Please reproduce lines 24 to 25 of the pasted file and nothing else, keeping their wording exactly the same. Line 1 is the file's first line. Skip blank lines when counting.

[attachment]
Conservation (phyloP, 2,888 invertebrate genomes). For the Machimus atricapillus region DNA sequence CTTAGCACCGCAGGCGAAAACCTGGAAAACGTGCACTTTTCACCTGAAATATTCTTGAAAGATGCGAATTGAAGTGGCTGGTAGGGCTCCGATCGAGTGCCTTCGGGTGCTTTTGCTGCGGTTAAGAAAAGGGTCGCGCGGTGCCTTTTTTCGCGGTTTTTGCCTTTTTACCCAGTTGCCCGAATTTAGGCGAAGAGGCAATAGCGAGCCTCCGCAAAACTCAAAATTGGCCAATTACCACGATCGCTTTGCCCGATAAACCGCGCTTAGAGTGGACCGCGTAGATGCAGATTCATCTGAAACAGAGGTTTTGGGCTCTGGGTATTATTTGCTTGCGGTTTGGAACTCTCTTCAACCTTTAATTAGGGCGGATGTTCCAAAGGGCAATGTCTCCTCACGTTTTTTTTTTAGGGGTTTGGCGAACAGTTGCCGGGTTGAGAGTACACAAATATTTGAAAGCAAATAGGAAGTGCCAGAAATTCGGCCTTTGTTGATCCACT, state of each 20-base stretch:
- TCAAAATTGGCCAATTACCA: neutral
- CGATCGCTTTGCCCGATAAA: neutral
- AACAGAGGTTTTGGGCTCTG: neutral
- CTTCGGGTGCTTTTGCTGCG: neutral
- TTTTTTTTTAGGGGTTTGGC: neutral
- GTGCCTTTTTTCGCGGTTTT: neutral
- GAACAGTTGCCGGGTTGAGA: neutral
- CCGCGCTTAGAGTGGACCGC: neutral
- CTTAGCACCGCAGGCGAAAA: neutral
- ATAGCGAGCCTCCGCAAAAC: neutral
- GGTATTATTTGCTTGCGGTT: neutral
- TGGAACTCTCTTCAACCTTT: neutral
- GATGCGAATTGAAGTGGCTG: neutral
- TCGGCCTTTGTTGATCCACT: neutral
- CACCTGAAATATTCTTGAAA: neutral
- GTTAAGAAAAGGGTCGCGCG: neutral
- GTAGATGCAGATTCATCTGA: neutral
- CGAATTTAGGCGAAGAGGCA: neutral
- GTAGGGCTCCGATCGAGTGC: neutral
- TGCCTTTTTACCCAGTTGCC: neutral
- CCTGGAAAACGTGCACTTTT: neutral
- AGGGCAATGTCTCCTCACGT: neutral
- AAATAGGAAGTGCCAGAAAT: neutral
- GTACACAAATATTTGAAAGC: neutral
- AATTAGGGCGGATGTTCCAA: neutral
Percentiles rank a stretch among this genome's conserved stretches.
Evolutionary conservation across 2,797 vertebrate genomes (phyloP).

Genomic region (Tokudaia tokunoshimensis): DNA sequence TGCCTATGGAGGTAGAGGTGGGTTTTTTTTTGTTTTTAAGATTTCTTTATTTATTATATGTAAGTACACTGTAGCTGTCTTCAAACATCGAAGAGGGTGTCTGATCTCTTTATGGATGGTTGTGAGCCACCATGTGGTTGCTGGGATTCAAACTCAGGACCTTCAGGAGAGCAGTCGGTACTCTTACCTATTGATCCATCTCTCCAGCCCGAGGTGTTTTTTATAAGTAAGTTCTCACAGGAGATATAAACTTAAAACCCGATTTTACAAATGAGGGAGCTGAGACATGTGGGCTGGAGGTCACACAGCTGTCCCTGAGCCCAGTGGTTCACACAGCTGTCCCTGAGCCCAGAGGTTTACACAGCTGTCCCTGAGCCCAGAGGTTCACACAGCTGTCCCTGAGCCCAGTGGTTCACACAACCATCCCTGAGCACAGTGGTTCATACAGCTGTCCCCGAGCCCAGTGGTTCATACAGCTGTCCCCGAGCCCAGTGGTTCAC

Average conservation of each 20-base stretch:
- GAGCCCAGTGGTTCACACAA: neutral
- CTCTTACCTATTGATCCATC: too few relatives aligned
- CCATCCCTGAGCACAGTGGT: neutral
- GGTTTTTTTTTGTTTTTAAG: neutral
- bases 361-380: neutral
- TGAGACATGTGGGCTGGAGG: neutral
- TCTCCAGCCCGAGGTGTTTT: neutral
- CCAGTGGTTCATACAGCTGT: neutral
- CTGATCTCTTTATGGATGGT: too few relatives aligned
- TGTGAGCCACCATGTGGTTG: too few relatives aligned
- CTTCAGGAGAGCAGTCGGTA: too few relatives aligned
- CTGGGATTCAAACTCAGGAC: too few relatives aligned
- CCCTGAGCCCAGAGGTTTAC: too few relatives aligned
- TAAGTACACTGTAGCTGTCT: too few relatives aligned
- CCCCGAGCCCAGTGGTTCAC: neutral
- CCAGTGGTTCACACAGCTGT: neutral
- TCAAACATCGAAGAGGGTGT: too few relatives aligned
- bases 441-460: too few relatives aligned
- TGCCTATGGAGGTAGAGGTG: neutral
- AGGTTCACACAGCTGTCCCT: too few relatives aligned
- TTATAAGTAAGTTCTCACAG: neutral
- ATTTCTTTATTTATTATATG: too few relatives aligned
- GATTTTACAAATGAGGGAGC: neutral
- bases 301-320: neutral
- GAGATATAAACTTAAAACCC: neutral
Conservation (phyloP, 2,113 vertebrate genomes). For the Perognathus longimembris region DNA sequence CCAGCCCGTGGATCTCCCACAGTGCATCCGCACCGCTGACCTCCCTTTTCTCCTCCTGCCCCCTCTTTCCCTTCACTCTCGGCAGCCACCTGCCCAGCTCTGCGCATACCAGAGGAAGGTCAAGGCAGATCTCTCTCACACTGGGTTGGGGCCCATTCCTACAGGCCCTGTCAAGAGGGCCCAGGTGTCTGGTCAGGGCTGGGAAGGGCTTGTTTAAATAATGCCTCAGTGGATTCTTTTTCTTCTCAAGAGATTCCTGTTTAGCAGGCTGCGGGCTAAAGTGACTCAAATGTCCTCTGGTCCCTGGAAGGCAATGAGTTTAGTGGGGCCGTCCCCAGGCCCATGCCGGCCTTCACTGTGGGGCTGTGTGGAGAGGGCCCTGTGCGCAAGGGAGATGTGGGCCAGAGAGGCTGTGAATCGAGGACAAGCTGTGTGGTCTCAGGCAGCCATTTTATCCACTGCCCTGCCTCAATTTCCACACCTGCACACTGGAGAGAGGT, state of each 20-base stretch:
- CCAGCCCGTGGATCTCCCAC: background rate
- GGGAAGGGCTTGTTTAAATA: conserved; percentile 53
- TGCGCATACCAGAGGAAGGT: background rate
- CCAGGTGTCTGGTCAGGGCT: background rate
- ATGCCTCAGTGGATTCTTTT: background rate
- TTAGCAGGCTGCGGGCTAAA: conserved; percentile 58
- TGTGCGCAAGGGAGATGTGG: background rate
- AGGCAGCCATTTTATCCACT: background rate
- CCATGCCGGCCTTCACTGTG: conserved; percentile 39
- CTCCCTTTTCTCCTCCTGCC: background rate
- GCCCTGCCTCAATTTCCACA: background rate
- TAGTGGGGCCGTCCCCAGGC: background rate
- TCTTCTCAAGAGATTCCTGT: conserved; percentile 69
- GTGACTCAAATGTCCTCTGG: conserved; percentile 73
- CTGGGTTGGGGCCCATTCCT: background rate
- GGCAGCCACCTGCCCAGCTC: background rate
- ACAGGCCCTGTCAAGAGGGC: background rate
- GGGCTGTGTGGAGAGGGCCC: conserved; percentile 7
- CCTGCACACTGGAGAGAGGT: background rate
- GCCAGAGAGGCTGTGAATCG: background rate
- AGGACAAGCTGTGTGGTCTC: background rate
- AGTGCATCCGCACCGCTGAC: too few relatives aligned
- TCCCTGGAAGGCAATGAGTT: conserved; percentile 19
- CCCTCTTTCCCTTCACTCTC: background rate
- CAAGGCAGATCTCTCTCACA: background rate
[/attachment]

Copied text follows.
- AAATAGGAAGTGCCAGAAAT: neutral
- GTACACAAATATTTGAAAGC: neutral